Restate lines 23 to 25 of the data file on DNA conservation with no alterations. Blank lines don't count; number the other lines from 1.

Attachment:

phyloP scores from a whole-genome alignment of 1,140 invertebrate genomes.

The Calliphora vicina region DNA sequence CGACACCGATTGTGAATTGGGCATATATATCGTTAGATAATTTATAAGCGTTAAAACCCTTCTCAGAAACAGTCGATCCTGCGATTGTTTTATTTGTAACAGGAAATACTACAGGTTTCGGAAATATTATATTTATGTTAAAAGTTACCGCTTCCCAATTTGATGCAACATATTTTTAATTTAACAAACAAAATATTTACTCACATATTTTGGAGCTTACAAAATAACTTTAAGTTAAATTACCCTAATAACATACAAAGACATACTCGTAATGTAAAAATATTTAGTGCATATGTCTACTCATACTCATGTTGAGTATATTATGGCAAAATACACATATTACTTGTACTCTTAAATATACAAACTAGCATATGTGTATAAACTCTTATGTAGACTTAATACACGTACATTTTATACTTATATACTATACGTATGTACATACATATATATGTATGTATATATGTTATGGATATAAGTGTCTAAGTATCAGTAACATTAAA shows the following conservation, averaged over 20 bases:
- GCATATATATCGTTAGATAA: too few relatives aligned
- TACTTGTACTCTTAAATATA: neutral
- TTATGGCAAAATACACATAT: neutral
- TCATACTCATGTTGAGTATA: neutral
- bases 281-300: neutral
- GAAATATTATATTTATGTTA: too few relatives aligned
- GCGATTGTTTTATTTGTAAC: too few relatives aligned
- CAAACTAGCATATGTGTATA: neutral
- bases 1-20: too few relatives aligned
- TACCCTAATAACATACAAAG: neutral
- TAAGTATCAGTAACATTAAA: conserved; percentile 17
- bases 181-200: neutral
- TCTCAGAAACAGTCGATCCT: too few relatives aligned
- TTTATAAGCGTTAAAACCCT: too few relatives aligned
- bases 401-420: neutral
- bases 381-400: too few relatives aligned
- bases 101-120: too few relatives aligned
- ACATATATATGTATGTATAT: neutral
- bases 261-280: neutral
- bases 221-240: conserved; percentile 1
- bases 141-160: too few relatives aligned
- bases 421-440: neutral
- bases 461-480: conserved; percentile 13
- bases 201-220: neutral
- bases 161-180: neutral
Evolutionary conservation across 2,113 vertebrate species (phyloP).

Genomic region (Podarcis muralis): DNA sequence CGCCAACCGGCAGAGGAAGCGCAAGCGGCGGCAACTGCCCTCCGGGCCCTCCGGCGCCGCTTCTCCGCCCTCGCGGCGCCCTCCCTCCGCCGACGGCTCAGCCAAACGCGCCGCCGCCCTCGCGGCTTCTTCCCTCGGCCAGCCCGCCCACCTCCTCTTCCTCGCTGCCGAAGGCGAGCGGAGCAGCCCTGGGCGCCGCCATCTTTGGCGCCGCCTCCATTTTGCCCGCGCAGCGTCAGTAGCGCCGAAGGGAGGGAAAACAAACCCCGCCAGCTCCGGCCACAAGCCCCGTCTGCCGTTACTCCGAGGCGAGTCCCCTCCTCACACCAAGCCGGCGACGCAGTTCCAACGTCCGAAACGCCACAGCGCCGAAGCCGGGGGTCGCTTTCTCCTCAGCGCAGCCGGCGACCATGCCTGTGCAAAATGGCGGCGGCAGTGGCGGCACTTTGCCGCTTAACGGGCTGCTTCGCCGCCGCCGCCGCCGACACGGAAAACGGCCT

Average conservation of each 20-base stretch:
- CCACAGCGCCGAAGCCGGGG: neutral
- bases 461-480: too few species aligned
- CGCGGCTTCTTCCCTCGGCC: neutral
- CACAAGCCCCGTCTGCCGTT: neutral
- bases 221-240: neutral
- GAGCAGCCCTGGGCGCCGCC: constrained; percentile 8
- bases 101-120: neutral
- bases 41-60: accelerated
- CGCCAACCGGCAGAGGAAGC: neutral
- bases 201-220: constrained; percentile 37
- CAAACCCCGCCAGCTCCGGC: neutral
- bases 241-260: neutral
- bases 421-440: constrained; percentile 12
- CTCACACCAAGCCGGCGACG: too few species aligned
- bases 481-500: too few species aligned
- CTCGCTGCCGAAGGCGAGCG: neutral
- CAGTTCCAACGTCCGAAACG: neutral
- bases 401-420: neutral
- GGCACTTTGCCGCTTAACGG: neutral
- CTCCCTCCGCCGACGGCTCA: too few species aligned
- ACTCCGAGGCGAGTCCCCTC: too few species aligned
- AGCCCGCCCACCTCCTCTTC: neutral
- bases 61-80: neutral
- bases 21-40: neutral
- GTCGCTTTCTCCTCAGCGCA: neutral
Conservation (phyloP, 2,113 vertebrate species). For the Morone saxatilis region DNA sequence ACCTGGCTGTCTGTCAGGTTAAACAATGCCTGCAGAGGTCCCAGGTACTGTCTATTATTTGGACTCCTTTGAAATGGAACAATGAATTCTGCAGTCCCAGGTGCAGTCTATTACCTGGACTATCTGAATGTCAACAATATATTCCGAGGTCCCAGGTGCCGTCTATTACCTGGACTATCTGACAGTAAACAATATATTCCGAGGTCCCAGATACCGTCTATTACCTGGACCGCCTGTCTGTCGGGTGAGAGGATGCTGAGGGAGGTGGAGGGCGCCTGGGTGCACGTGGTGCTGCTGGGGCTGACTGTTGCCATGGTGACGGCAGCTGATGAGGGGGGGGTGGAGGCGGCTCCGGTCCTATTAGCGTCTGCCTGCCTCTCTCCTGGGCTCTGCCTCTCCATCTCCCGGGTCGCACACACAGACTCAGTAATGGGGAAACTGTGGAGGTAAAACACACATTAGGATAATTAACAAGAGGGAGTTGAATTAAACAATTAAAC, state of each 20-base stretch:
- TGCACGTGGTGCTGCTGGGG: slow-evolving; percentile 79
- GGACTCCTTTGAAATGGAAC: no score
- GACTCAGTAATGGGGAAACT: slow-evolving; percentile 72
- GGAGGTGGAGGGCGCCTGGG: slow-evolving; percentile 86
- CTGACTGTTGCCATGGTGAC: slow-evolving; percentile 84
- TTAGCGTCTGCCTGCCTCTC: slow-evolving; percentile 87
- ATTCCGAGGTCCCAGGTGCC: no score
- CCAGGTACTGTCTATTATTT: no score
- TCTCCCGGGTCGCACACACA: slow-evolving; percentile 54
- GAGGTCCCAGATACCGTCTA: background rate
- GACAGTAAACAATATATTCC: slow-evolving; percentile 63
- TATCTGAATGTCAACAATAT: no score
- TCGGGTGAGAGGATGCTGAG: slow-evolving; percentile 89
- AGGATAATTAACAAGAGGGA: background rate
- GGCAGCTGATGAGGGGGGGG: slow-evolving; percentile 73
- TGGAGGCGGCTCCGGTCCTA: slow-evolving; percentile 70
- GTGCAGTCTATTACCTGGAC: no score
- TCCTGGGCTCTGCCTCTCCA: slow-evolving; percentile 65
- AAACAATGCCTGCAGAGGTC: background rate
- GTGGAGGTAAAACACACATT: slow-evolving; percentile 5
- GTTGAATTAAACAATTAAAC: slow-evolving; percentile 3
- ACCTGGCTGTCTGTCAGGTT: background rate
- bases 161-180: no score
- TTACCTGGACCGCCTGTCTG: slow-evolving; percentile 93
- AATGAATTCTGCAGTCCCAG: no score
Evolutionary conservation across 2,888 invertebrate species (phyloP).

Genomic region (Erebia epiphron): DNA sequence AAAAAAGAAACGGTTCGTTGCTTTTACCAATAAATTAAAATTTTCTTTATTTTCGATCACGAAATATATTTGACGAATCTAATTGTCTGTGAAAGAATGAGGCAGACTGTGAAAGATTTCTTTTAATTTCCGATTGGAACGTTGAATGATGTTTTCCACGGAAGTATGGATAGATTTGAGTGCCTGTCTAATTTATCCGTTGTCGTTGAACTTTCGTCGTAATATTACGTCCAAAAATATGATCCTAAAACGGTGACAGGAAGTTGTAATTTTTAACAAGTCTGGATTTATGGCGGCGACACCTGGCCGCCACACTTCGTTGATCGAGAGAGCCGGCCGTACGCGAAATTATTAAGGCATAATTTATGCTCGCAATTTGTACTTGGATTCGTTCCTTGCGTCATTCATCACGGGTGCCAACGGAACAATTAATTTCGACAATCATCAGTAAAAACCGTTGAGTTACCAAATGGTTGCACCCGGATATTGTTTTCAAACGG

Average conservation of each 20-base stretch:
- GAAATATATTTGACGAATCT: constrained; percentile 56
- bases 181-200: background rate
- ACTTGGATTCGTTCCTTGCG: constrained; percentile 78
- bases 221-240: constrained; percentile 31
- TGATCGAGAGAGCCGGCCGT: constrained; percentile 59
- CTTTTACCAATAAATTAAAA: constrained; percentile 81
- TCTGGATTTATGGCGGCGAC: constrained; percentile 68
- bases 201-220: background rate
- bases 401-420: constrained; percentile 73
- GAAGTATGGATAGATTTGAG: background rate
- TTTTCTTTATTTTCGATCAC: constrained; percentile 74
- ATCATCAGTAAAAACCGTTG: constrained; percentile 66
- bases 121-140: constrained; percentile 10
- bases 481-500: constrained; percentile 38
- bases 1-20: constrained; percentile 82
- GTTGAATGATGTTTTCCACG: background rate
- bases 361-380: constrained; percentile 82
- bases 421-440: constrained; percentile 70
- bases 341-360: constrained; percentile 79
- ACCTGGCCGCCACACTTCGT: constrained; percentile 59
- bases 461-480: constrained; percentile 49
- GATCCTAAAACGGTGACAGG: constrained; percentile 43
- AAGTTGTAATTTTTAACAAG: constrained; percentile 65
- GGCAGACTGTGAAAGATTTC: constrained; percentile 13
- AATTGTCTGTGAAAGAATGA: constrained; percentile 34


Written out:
- bases 141-160: too few relatives aligned
- bases 421-440: neutral
- bases 461-480: conserved; percentile 13